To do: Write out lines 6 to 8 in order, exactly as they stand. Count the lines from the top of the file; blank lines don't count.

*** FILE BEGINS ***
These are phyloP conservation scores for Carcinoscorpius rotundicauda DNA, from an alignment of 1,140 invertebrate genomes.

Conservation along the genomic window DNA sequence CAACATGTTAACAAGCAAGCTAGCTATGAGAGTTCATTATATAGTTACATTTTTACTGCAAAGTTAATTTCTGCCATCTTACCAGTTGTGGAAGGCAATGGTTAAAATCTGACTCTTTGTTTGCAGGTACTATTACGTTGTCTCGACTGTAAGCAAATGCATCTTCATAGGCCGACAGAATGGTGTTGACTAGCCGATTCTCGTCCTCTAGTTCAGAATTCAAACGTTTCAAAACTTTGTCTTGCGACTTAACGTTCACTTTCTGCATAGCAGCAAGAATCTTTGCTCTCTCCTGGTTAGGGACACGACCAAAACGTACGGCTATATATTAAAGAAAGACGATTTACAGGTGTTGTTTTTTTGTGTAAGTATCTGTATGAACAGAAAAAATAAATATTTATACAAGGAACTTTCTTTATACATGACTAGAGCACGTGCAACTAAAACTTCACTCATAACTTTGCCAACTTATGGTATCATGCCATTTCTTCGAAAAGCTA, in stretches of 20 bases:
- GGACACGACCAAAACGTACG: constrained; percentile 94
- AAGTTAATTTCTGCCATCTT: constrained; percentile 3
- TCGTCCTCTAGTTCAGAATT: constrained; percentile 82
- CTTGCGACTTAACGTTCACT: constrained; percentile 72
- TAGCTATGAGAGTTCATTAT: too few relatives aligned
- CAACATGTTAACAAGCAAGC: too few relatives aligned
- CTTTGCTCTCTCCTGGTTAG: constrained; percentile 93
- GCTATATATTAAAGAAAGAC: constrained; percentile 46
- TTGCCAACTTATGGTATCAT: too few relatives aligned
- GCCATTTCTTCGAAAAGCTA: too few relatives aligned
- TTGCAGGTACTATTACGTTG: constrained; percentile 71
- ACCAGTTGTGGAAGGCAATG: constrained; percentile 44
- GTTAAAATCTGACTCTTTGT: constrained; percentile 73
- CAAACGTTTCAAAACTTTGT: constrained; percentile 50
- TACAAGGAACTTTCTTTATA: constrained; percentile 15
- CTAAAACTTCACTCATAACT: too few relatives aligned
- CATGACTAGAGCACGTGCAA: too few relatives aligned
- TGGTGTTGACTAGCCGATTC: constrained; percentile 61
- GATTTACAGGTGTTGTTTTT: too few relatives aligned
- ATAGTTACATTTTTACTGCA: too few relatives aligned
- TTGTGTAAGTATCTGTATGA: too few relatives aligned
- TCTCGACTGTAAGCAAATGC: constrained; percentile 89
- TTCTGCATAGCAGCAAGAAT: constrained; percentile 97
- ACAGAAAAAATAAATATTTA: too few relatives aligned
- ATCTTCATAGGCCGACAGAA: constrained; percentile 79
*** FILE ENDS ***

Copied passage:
- CTTGCGACTTAACGTTCACT: constrained; percentile 72
- TAGCTATGAGAGTTCATTAT: too few relatives aligned
- CAACATGTTAACAAGCAAGC: too few relatives aligned